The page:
As I listened, I found that In 1895, Frank was a student pastor in Barnum when a church member invited him out to a logging camp. The lumberjacks made fun of Frank, asking him to preach on demand. He did so, and his impromptu sermon impressed them. Frank kept ministering to lumberjacks and eventually resigned his pastorate to become the first full-time missionary to loggers. He moved to Bemidji, which had a reputation as one of the roughest towns in the North Woods. Bemidji was home to many saloons, brothels, and gambling joints, and Frank was determined to make a difference. For decades he traveled from his base in Bemidji to the frozen logging camps of Minnesota with his trademark pack of Bibles, hymnals, and Christian literature strapped to his back.

Life in logging camps was difficult. Logging was done during the winter so that the logs could be loaded onto frozen rivers and sent downstream during the spring thaw. Men huddled together in cold bunkrooms during logging season. Lice were a certainty, and illness and injury were likely. The work was demanding and very dangerous. Most of the men had lost contact with their parents and siblings as they traveled from state to state for work. Men who were married rarely, if ever, saw their wives and children.

The lumberjacks accepted Frank because he seemed like one of them. He was physically imposing, and his friends said he had no problem standing up to men who confronted him. He was well-prepared for the cold winters. At first, as he traveled across northern Minnesota from camp to camp, he used snowshoes or skies and carried a heavy pack on his back. He soon realized that a dogsled would make it easier to haul his materials. He also used his dogsled as an ambulance for taking injured lumberjacks and pregnant women to the hospital. Frank and his sled dogs became an iconic image in the North Woods.

But why was Frank Higgins referred to as a sky pilot? Frank claimed that the lumberjacks gave him the name sky pilot. The men were living a brutal existence, and Frank would come into the camp holding religious services and tending to the needs of the men. The lumberjacks asked, “what are you doing here, and why are you enduring such hardship coming out here?” Frank answered, “I want to pilot your souls to the sky.” So they started referring to him as a sky pilot. Soon the term was used for any clergyman ministering to the lumberjacks. 

The term sky pilot was already in use among seamen before Frank started his ministry in Minnesota. The Reverend Thomas Stanley Treanor prefaced his 1894 book “The Log of a Sky Pilot” in 1894 with these words. “The term ‘Sky Pilot’ is applied sometimes by sailors to clergymen. No doubt the expression is chiefly used in jest, but behind the jest, there lies a solemn conviction that a Sky Pilot is what he wants and just what the minister of Christ should be. History is full of expressions originally given in derision but adopted and glorified by the very persons to whom they were at first contemptuously applied. Surely it is our high calling to lead and help our fellow voyagers to the skies.”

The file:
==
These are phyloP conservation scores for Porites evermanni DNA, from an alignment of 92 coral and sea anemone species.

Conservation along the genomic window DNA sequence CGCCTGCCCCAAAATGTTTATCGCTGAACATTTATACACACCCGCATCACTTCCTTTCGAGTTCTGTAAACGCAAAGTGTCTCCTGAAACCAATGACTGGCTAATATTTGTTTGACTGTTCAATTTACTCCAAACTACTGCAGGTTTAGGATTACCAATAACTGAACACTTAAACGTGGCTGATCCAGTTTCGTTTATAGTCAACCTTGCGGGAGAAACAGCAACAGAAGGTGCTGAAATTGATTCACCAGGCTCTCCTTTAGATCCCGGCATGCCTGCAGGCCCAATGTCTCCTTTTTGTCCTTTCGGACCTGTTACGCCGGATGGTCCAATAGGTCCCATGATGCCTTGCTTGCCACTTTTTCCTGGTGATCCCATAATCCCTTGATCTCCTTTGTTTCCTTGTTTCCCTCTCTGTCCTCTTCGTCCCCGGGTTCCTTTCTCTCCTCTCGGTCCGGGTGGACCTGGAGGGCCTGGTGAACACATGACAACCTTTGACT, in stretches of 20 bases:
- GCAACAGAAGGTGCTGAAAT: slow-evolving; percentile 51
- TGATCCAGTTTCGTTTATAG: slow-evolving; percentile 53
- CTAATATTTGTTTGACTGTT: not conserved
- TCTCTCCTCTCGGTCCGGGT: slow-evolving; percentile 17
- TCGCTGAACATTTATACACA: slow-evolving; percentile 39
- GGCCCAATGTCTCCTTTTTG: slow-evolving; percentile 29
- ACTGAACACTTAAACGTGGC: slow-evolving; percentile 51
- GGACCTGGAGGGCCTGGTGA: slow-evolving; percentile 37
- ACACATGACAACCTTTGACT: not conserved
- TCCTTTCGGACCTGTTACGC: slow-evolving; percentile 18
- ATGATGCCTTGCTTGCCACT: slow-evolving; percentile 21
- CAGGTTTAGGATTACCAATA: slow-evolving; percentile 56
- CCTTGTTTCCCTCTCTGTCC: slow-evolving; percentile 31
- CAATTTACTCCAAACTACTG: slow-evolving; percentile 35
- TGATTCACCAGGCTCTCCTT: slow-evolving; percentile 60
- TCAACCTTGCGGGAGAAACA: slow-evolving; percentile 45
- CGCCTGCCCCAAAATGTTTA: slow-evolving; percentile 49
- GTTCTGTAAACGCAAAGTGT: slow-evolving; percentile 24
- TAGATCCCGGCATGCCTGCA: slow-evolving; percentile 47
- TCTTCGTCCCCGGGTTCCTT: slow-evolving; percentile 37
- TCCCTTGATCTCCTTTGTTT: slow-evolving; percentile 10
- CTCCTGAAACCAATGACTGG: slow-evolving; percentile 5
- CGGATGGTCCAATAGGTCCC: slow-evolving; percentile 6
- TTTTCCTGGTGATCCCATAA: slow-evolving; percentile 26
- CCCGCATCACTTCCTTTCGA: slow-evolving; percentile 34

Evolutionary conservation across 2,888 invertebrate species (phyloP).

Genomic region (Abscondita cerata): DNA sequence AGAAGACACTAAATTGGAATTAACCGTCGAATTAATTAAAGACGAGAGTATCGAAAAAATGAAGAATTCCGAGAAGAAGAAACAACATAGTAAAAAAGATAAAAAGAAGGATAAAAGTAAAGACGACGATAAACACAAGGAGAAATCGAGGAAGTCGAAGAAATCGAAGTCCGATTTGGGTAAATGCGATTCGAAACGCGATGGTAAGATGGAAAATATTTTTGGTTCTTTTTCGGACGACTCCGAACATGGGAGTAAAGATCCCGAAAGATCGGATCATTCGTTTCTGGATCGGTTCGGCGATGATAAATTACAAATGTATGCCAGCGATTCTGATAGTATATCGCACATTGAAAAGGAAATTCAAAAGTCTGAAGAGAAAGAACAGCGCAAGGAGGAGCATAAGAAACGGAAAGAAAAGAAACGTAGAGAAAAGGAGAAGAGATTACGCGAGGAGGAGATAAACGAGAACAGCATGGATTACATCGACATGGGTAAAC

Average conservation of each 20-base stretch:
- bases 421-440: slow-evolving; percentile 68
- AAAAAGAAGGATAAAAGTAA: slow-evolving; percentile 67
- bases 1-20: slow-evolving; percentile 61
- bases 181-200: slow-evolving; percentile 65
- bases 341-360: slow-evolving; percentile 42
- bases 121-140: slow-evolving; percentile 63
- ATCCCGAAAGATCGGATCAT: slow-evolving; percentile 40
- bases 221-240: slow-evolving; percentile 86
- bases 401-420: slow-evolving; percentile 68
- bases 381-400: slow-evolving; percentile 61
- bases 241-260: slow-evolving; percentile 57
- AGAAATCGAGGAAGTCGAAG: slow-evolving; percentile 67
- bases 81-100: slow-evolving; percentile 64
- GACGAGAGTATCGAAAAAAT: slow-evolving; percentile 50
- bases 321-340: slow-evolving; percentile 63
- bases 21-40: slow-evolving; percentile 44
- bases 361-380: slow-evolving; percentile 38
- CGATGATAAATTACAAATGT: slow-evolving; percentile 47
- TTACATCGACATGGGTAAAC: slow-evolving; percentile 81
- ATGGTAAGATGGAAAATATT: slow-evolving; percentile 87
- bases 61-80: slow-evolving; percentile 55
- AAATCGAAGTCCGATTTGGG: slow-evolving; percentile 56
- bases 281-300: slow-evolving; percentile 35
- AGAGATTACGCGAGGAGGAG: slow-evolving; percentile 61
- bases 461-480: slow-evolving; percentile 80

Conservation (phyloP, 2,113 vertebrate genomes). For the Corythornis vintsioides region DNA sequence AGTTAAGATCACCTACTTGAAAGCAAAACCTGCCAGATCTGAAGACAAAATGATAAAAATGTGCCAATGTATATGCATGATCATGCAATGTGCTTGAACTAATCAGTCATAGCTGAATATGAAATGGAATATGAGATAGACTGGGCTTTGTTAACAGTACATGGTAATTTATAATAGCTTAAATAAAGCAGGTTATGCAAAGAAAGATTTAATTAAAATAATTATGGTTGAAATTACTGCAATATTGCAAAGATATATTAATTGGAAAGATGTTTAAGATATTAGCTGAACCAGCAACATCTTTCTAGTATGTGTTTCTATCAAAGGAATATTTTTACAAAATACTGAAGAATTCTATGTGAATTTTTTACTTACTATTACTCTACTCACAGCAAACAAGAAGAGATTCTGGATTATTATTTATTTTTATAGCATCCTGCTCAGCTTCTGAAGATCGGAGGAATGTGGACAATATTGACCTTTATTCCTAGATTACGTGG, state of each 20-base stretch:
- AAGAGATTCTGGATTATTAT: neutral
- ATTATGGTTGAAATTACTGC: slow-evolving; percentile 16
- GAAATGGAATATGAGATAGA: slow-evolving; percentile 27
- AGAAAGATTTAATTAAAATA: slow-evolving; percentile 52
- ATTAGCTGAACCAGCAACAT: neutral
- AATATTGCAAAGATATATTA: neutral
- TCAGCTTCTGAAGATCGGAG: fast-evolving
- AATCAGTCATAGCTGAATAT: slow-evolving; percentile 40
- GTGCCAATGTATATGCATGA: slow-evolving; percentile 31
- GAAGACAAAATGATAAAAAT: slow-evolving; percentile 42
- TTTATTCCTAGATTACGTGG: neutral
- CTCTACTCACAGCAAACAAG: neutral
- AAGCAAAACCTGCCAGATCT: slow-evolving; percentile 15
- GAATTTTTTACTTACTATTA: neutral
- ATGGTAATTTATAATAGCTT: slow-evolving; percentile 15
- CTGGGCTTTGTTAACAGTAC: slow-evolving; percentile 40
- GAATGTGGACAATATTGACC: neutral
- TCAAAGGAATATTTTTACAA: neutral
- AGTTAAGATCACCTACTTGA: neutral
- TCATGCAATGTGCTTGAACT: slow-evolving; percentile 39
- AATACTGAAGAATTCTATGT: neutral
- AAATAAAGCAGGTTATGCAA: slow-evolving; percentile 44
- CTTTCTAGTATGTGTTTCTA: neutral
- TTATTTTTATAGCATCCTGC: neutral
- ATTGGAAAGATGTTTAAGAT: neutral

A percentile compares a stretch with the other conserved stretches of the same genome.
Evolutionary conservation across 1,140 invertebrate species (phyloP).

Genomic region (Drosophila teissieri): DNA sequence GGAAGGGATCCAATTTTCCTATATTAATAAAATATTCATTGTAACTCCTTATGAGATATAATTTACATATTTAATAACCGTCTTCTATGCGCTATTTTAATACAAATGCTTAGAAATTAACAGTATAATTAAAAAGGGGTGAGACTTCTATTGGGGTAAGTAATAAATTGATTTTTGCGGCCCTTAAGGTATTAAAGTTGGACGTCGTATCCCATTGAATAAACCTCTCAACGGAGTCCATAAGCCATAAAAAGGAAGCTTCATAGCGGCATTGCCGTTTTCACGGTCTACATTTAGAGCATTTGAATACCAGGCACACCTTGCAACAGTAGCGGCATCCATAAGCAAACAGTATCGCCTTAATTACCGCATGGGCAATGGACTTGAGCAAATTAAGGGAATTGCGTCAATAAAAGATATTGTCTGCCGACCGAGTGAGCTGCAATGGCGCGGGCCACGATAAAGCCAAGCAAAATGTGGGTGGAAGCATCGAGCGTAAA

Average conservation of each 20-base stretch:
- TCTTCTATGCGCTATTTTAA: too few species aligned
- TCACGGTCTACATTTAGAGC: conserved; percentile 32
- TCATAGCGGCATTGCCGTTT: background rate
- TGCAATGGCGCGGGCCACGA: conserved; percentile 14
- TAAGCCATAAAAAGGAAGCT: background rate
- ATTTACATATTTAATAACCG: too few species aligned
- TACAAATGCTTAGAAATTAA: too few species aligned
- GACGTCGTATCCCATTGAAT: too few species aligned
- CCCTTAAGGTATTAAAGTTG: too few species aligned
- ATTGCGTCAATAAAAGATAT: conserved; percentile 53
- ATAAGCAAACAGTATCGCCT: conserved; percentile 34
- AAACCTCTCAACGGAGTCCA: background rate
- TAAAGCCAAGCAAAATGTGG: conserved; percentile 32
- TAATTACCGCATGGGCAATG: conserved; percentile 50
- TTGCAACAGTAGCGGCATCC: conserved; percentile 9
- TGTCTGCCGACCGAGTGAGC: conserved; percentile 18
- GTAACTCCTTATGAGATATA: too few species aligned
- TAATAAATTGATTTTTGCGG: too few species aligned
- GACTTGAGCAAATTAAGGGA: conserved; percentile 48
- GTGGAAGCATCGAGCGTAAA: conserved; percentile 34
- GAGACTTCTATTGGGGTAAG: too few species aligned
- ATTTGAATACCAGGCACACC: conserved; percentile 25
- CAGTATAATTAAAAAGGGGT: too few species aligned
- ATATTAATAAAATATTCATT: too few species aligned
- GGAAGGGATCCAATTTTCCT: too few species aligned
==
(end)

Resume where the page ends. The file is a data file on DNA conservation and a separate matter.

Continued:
Frank Higgins became respected among those he ministered to. Although he was adamant in denouncing sin, he wrote that “the woodsman was sinned against as well as sinning.” He continued, “months pass by every year, and many of these men do not even get a letter or a paper to read. Is it any wonder when they come down in the spring that they feel that nobody cares for them and at once go to the saloon where they are made welcome as long as their money lasts?” He described his own experiences with the lumberjacks, stressing the warm welcome he invariably received. He fought for better working conditions for the men. He fulfilled the directive of Jesus; “Go out to the highways and hedges and compel people to come in, that my house may be filled.” Luke 14:23 (ESV)

Frank realized that the wild excesses of the lumberjacks reflected their barren lives. He told his fellow ministers that “reform could not come through exhortation alone; these rootless men needed worthwhile interests and normal emotional outlets.” The woodsmen liked and respected Frank not only for what he did but for what he was. He fulfilled the words of Jesus; “You should be a light for other people. Live so that they will see the good things you do. Live so that they will praise your Father in heaven.” Matthew 5:16 (ICB)

Gentle Reader, as Christians, we are all called to be sky pilots. In Mark 16:15 (NLV), Jesus tells us, “you are to go to all the world and preach the Good News to every person.” God may not call you to be a missionary to the lumberjacks of Minnesota or the sailors on the ocean. But he has called you to be a sky pilot to someone. The best sky pilots are not the ones who stand on a stage and give instructions. The best lead by example. In the process of their faithfulness, they set an example for others to follow. Be a sky pilot today.

Thursday, October 14, 2021

Roxie Moll Memorial Service

When I was growing up, I attended a small church with my family. The small church shared a pastor with another church. Sometimes when the pastor wasn’t there for the mid-week prayer service, those in attendance would be asked to recite a favorite text. Being somewhat of a smart alec, I thought it was amusing to say that my favorite verse was the shortest verse in the Bible, John 11:35 – “Jesus wept.”

As an adult, it has become a favorite verse of mine. I believe the simple words, “Jesus wept,” may reveal as much about Jesus as any other words ever said about him.